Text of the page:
He named all his sons. To the eldest, the king, he gave the name from which the names of the whole island and of the ocean are derived — that is, the ocean was called the Atlantic because the name of the first king was Atlas.
To his twin, the one who was born next, who was assigned the edge of the island which is closest to the Pillars of Heracles and faces the land which is now called the territory of Gadeira after him, he gave a name which in Greek would be Eumelus, though in the local language it was Gadeirus, and so this must be the origin of the name of Gadeira.
He called the next pair of twins Ampheres and Evaemon;
he named the elder of the third pair Mneseus and the younger one Autochthon;
of the fourth pair, the eldest was called Elasippus and the younger one Mestor;
in the case of the fifth pair, he called the firstborn Azaes and the second-born Diaprepes.
So all his sons and their descendants lived there for many generations, and in addition to ruling over numerous other islands in the ocean, they also, as I said before, governed all the land this side of the Pillars of Heracles up to Egypt and Etruria.
|I omitted a section in the above chapter. The reason, again, is to cast an eye beyond what Gmirkin discusses and to note other Greek influence. Here we have a vignette breaking into a genealogy that reminds us of a famous Greek poetic genealogy of heroes who were born from gods.
The genealogies of the Old Testament, especially the Book of Genesis, are much more closely comparable to the Hesiodic ones [than to Mesopotamian lists], both in their multilinearity and in their national and international scope. (West, 13)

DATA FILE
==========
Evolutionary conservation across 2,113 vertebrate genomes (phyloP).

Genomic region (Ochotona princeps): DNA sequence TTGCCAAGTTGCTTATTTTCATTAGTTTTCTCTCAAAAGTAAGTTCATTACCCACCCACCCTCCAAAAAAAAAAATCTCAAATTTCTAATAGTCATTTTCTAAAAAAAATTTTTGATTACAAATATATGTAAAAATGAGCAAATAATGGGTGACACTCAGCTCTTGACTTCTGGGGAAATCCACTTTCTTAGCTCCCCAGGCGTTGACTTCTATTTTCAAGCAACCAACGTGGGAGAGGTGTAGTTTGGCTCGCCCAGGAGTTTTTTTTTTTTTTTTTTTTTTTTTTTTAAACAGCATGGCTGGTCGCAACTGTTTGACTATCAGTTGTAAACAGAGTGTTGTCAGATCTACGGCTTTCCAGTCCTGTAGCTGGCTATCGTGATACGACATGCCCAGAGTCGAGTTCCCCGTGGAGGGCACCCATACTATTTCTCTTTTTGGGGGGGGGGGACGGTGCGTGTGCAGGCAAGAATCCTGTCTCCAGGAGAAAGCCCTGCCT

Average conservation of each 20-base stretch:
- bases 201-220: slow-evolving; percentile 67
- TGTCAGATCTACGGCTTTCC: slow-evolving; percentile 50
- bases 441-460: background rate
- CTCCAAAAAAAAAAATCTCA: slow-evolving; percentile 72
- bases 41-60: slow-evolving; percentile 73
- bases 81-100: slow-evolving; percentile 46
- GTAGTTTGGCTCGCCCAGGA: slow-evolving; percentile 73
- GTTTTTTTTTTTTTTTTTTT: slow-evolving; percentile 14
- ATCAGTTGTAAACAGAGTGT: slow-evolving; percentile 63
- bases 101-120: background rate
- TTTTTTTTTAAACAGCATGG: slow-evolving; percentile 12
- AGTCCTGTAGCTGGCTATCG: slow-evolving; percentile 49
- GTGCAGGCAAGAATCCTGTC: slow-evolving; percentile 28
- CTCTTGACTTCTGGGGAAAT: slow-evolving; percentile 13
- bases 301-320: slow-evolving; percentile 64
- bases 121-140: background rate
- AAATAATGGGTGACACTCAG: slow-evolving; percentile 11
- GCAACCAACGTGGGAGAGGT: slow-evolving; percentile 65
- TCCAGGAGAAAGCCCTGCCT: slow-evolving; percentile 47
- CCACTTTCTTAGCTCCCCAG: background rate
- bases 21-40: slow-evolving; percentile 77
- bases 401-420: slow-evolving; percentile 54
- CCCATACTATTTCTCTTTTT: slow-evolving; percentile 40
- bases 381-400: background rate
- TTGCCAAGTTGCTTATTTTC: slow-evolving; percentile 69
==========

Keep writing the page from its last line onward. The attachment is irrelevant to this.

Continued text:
8 And Cush begat Nimrod: he began to be a mighty one in the earth. He was a mighty hunter before the Lord: wherefore it is said, Even as Nimrod the mighty hunter before the Lord. And the beginning of his kingdom was Babel, and Erech, and Accad, and Calneh, in the land of Shinar. Out of that land went forth Asshur, and builded Nineveh, and the city Rehoboth, and Calah, And Resen between Nineveh and Calah: the same is a great city.
The [Greek] genealogies are not homogeneous. They contain folktale, fiction, and saga in very varying proportions. These variations reflect the different sorts of material that were available in different regions for the construction of genealogies. (West, 137)
Fragments from Hesiod’s genealogy of founding Greek heroes:
Of mortals who would have dared to fight him with the spear and charge against him, save only Heracles, the great-hearted offspring of Alcaeus? Such an one was strong Meleager loved of Ares [= the god of war], the golden-haired, dear son of Oeneus and Althaea. From his fierce eyes there shone forth portentous fire: and once in high Calydon he slew the destroying beast, the fierce wild boar with gleaming tusks. In war and in dread strife no man of the heroes dared to face him and to approach and fight with him when he appeared in the forefront. But he was slain by the hands and arrows of Apollo, while he was fighting with the Curetes for pleasant Calydon. (fr 98 )
Aloiadae. Hesiod said that they were sons of Aloeus, — called so after him, — and of Iphimedea, but in reality sons of Poseidon and Iphimedea, and that Alus a city of Aetolia was founded by their father. (fr6 )
Abraham at War